Thursday, May 6, 2010

Your Story People

For the month of May, I thought for the writing tips we'd discuss your story people--your characters.

Creating characters to people your story can be a bit intimidating. You don't want stick figures numbly walking through your plot just doing what you want them to do. Don't get me wrong you need control, but there's a trick to it. And it has to do with characterization and building believable characters readers will see as three-dimensional. They can't be all good, nor can they be all bad.

There are specific points to cover while creating a character, and we'll talk about one each week:

* breathing life into your characters
* giving your characters knowledge
* making your characters appealing
* controlling your characters.

Today we'll tackle breathing life into your characters.
In life no two people are alike, so it should be with your characters. All of the characters in your book should have a life of their own. They walk differently, talk differently, and think differently. It's the differences that set characters apart. You need to make certain that when a particular character is on stage that your reader will know who he/she is. To do this you must:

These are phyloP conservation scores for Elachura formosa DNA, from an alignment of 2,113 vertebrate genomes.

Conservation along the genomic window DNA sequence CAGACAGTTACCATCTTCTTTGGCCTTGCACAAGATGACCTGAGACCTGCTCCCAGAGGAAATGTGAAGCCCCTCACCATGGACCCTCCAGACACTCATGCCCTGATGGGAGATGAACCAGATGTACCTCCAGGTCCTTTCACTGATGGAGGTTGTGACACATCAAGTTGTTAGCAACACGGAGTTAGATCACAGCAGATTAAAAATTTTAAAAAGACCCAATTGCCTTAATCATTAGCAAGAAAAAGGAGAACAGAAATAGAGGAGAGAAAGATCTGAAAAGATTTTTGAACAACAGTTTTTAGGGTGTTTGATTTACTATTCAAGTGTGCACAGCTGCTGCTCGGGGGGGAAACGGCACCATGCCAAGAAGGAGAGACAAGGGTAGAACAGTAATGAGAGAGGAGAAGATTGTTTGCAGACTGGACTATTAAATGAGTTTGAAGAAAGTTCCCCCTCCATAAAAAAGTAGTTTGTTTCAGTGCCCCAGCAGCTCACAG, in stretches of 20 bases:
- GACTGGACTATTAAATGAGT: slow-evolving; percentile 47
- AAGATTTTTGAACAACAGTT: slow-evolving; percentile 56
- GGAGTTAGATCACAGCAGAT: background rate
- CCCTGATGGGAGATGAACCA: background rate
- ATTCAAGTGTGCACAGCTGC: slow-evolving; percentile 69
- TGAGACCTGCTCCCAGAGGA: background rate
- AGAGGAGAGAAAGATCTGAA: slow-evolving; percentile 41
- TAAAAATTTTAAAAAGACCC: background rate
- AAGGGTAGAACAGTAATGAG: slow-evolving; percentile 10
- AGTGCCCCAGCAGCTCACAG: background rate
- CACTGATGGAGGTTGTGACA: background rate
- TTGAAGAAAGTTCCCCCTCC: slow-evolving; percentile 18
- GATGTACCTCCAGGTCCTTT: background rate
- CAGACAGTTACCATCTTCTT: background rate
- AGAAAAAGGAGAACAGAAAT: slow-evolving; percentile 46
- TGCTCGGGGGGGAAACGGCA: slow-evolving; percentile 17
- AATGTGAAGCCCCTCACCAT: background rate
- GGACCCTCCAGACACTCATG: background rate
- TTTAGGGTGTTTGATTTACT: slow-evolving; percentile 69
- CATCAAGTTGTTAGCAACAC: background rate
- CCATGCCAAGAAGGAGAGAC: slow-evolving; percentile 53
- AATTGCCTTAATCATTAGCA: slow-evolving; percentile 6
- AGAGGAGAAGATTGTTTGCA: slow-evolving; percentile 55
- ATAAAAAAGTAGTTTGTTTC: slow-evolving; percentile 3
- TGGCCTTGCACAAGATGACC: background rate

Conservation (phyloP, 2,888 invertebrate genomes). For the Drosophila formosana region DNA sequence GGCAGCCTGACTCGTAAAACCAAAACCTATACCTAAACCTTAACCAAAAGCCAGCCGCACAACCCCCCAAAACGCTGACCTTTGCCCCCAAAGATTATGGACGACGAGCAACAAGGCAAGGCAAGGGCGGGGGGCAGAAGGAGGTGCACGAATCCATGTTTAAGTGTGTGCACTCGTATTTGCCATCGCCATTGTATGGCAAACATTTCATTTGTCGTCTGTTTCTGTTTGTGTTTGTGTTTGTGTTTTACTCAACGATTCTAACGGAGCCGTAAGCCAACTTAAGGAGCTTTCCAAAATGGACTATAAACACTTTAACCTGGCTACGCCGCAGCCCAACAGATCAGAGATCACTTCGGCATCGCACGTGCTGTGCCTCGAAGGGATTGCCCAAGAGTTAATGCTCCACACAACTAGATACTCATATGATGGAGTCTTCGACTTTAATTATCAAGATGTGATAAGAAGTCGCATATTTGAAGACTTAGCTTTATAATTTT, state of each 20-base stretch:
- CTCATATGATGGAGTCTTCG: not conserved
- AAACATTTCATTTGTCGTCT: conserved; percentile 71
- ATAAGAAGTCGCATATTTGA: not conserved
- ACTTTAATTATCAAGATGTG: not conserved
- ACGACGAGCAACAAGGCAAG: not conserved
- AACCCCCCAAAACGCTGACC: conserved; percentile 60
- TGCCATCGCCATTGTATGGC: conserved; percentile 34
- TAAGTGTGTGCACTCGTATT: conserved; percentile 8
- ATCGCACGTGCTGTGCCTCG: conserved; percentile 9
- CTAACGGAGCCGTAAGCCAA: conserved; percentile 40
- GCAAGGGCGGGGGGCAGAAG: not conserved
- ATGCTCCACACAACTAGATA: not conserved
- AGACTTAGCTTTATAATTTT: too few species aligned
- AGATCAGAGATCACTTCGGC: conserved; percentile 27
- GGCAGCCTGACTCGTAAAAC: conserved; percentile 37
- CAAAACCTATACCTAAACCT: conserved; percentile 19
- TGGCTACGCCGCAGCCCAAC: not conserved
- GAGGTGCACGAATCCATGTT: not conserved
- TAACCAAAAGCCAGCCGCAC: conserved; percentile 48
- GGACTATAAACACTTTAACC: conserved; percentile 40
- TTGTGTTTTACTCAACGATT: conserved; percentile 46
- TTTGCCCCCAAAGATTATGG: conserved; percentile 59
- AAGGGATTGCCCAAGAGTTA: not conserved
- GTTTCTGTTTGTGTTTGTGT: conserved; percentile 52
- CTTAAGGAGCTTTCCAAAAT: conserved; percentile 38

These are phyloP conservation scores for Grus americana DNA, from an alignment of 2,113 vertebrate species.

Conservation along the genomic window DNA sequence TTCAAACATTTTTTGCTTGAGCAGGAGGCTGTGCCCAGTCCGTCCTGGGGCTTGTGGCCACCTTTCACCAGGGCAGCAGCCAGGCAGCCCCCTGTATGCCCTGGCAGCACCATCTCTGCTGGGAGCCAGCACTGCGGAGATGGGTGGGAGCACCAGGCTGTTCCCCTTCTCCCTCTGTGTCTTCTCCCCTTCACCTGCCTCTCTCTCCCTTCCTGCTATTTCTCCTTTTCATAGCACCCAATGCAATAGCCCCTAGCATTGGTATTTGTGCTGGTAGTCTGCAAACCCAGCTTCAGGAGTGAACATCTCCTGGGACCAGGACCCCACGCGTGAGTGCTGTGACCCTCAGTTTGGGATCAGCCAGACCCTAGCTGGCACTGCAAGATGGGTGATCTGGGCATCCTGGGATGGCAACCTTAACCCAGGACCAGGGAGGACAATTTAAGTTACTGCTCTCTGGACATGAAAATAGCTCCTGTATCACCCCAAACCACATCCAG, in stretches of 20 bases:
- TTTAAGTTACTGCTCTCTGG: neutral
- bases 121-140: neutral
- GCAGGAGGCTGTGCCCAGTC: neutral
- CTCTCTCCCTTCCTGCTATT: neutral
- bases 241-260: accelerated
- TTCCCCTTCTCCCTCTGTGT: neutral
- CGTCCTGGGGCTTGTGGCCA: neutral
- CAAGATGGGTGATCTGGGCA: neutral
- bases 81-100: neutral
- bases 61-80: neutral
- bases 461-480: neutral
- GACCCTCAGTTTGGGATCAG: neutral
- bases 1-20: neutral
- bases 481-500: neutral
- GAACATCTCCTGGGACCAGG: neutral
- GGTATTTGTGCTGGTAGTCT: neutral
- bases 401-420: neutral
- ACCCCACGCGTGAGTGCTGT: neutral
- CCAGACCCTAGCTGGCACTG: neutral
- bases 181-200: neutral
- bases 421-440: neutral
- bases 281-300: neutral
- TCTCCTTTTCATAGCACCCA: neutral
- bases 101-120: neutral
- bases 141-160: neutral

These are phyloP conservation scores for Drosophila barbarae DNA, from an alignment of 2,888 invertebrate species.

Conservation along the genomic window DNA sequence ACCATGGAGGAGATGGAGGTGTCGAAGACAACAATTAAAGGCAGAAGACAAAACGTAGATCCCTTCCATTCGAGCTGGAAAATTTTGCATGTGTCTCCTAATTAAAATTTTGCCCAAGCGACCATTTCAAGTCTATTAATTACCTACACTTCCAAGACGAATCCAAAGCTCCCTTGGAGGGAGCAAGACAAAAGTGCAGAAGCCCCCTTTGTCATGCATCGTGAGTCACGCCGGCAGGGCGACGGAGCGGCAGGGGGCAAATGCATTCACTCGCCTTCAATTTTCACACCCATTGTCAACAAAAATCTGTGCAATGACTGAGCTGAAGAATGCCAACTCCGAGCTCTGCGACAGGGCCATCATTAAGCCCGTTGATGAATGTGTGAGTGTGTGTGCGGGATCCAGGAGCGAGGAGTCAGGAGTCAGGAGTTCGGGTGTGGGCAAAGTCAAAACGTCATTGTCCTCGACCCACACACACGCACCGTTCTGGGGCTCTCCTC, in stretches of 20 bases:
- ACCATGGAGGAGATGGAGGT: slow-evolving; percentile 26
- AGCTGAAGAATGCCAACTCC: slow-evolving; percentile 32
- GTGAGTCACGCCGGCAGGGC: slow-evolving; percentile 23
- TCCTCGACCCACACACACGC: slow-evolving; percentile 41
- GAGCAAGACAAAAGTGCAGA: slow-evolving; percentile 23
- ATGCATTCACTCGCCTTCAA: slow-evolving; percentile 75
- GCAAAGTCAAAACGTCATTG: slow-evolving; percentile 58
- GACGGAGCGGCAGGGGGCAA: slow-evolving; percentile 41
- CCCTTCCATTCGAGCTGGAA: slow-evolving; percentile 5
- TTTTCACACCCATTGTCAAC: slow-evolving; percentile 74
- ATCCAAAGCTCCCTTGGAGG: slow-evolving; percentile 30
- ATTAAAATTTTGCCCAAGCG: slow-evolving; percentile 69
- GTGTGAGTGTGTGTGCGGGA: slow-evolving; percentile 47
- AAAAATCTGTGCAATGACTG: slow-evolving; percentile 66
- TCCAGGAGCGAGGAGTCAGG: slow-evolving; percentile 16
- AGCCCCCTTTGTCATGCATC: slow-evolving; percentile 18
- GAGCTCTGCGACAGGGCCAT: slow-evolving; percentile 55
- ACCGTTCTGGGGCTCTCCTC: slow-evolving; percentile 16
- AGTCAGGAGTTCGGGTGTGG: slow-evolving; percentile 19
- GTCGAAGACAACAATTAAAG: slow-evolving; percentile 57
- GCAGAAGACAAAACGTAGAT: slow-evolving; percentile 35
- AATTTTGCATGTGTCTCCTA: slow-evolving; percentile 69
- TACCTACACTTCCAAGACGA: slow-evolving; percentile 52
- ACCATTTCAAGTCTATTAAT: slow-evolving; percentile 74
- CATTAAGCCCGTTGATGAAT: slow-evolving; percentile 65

1. give your character a commanding presence
2. make sure his/her presence fits the role
3. determine whether your character complements other characters
4. give your character appropriate identifiers that fit him/her.

Giving your character a commanding presence means to give them a trait to be remembered. i.e. busybody, shy, outgoing, rude, fun-loving, etc.

Making sure your character's presence fits the role means to make sure you don't have a main character who is rude and suddenly he becomes very thoughtful with no motivation.

Determining whether your main character complements other characters means to make sure the commanding presence of your characters aren't the same. You shouldn't have four shy characters. Remember contrast makes characters memorable.

Giving your characters appropriate identifiers means to have their actions fit them. i.e. a shy character may hide her face behind a lock of hair, bite her lip, or chew her fingernails.

Can you think of other ways to breath life into your characters?
I'm sure I've only scratched the surface. 


  1. Give your characters a detailed background.

  2. Hm, yes. I need to work on this for some of my characters.

  3. I'm glad you signed into my blog as a follower, and glad I found your blog.

    I like what you've outlined here for character development. A few years ago when I was trying to write several screenplays - still trying, I love this medium - it was Syd Field who said to write a character synopsis of every character. As Diane Wolfe says, do a detailed background. In script writing terms, it's writing a back story. It's also writing everything the characters like and dislike etc etc. This way you really get to know them before you even beginning putting them into "action."

    Excellent post. It got me back into this mode of thinking/creating.